Unfortunately, the night dive was to be my last at Cocos. Later that evening I had a frighteningly heavy nosebleed that left me no choice but to return to civilisation as soon as possible, and receive medical treatment from a specialist in San José.
Luckily a nearby boat from the same fleet agreed to give me passage back to port.
In the months since arriving back in England, all the factors leading to this situation have been fully addressed with my doctor.
I’m sure there are those who may criticise me for diving once a pattern of nosebleeds had been established.
In my defence, I would point out that my motivation to continue was enormous. I was at a world-class destination, a divers’ paradise, that had cost me a huge amount of money and time to reach, and which was part of my first overseas holiday in more than 15 months.
I had discussed the situation at length with our group leader, the boat crew and the doctor.
I had even rung Divers’ Alert Network via satellite-phone.
After more than 500 dives, I knew that I could keep a cool head when the heat was on. We had created a contingency plan that I put into place when the underwater bleed occurred. Until the really scary haemorrhage, the bleeds had been lessening in duration, severity and frequency. Our whole group knew to keep an eye on me, and I never strayed far away from them.
Perhaps I should have tried not diving earlier for a longer period, of course, but hindsight has 20/20 vision.
Was I really in any danger from a tiger-shark attack The answer is clear: the risk was extremely small. Shark attacks on humans are very rare, and there are historically very few reports of attacks on divers – only 205 in 170 years of records.
Research has shown that even large concentrations of human blood don’t excite sharks in the way that tiny amounts of fish blood do. Nevertheless, the advice from experts is not to be in water with sharks when bleeding, nor wear bright clothing or shiny jewellery, and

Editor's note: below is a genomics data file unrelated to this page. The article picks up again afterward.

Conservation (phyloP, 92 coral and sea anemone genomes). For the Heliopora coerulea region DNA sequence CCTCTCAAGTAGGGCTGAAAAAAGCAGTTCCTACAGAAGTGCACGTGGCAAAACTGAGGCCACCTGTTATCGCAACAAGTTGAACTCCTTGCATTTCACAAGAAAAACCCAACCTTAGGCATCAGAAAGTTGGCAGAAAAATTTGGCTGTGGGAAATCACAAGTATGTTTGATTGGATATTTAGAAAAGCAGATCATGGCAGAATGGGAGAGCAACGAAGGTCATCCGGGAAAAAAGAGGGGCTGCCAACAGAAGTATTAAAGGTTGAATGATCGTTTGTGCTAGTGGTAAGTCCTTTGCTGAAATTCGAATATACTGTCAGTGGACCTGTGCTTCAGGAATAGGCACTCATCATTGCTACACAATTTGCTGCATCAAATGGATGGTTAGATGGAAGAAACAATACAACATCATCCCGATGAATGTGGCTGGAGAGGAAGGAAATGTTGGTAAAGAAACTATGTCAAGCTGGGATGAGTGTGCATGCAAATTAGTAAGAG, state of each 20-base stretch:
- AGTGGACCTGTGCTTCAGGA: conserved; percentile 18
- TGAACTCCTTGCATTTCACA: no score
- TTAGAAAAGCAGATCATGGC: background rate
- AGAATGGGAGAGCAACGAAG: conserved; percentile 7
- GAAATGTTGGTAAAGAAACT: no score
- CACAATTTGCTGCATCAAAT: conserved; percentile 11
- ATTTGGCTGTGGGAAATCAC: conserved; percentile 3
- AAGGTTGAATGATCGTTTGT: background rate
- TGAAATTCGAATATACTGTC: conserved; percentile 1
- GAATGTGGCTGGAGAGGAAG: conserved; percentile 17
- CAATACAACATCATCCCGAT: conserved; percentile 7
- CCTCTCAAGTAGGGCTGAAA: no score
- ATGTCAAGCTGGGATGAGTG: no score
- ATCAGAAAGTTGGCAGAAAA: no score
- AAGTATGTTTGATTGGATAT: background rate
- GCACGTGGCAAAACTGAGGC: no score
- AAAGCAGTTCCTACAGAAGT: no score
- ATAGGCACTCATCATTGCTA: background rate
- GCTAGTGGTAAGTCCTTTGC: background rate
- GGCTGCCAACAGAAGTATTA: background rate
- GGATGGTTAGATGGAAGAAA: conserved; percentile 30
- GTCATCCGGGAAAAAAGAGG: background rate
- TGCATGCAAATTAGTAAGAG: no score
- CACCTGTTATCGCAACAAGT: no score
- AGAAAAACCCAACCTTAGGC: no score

to stay in groups while avoiding splashing.

I WAS VERY YOUNG WHEN I first saw the film Jaws. It left me with a childhood horror about sharks and being chomped by sea monsters.
I remember snorkelling on a family holiday in Crete aged eight, hyper-vigilantly scanning the blue in case I was going to become something awful’s lunch.
Now I know better, that the most dangerous thing to me under water is myself.
One very real risk was that I might have panicked when faced with a mask filling with blood, or when I couldn’t clear my mask using my nose, and done something fatally stupid like bolting for the surface.
Diving, like the rest of life, is full of risks that need to be managed in the best ways we can: training in emergency skills, foreseeing problems, maintaining our physical fitness, diving within our competencies, and carrying dive computers, SMBs and EPIRBs, for example.
When I realised that I had to stop diving at Cocos, I was very upset and disappointed.
I made a solemn promise to myself there and then that I would return one day.
It’s an amazing place to dive, with a mind-boggling number of sharks that benefit from attempts by the Costa Rican government to protect them from being killed for their fins.
If I do get back there, I hope I’ll arrive fitter and more prepared for such extreme remote adventuring. I know one thing for certain – I will never try to “contain” another sneeze by pinching my nostrils, and neither should you.